Further complicating turbine blade design is the exposed blade tips which are therefore bathed in the combustion gases which leak thereover during operation, and require suitable cooling thereof for ensuring a long useful life of the turbine blades during operation.
Modern turbine blade design typically incorporates squealer tip ribs which are small radial extensions of the pressure and suction sides of the airfoil from leading to trailing edge. The tip ribs are typically rectangular in cross section and spaced transversely or circumferentially apart to define an open tip cavity atop the airfoil which has an integral tip floor that encloses the typically hollow airfoil and the internal cooling circuit therein.
The small tip ribs provide sacrificial material in the event of a tip rub to protect the tip floor and internal cooling circuit from undesirable damage. The tip ribs increase the complexity of the combustion gas flow field introducing local secondary fields which affect turbine efficiency, flow leakage, and tip cooling.
The primary flow direction of the combustion gases is in the axially downstream direction in the flow passages defined between adjacent blades. The axial flow stream also varies along the radial direction from root to tip of each airfoil. And, these axial and radial flow variations are further compounded over the airfoil tip where the combustion gases leak between the pressure and suction sides of each airfoil.
Accordingly, the prior art is replete with various configurations of turbine blade tips addressing different problems and performance considerations including turbine efficiency, tip leakage, and tip cooling. These three important considerations are interdependent at least in part, but the complex 3D flow fields over the different pressure and suction sides at the airfoil tip and between the leading and trailing edges renders quite complex the evaluation thereof.
However, modern computational fluid dynamics (CFD) includes powerful software that improves the ability to mathematically analyze complex 3D flow streams in gas turbine engines and provides a mechanism from which further improvements in turbine blade design may be realized.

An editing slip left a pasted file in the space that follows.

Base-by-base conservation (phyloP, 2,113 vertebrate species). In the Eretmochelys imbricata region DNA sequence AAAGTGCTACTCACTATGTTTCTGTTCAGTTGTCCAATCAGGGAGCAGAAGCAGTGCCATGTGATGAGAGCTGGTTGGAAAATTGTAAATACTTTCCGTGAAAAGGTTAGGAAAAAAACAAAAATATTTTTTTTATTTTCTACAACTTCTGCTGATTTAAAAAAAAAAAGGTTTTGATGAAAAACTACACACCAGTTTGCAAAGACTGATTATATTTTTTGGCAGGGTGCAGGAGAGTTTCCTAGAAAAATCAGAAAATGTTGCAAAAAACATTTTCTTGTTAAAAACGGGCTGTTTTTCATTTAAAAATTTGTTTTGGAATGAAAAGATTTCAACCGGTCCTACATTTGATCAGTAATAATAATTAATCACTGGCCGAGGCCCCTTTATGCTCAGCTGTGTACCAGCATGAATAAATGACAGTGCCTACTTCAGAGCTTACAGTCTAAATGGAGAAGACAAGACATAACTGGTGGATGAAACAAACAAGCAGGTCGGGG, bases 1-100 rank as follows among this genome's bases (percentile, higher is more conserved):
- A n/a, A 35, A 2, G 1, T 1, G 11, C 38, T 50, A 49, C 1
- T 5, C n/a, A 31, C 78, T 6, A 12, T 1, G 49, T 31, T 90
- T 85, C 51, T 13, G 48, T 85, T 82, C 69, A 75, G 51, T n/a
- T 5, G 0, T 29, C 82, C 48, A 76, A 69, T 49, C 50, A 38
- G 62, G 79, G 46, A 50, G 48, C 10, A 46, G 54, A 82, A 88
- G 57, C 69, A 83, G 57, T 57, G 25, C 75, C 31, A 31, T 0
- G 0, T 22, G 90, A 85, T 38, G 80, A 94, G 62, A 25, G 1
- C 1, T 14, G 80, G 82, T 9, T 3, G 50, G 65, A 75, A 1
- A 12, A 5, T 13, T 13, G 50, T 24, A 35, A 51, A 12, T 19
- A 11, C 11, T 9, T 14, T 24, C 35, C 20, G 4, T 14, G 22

For example, it is desired to improve turbine blade tip design by reducing tip flow leakage, or increasing turbine efficiency, or improving tip cooling, or any combination of these factors either separately or together.
BRIEF DESCRIPTION OF THE INVENTION
A turbine blade includes an airfoil terminating in a tip. The tip includes a first rib conforming with a concave pressure side of the airfoil, and a second rib conforming with a convex suction side of the airfoil. The second rib is flared outwardly from the suction side.
BRIEF DESCRIPTION OF THE DRAWINGS
The invention, in accordance with preferred and exemplary embodiments, together with further objects and advantages thereof, is more particularly described in the following detailed description taken in conjunction with the accompanying drawings in which:
FIG. 1 is a partly sectional, isometric view of an exemplary first stage turbine rotor blade.
FIG. 2 is a radial sectional view through the blade airfoil illustrated in FIG. 1 and taken along line 2-2.
FIG. 3 is an enlarged suction side view of the airfoil tip illustrated in FIG. 1.
FIG. 4 is transverse radial sectional view through a forward portion of the airfoil tip illustrated in FIG. 1 and taken along line 4-4.
FIG. 5 is a transverse radial sectional view through an aft portion of the airfoil tip illustrated in FIG. 1 and taken along line 5-5.
DETAILED DESCRIPTION OF THE INVENTION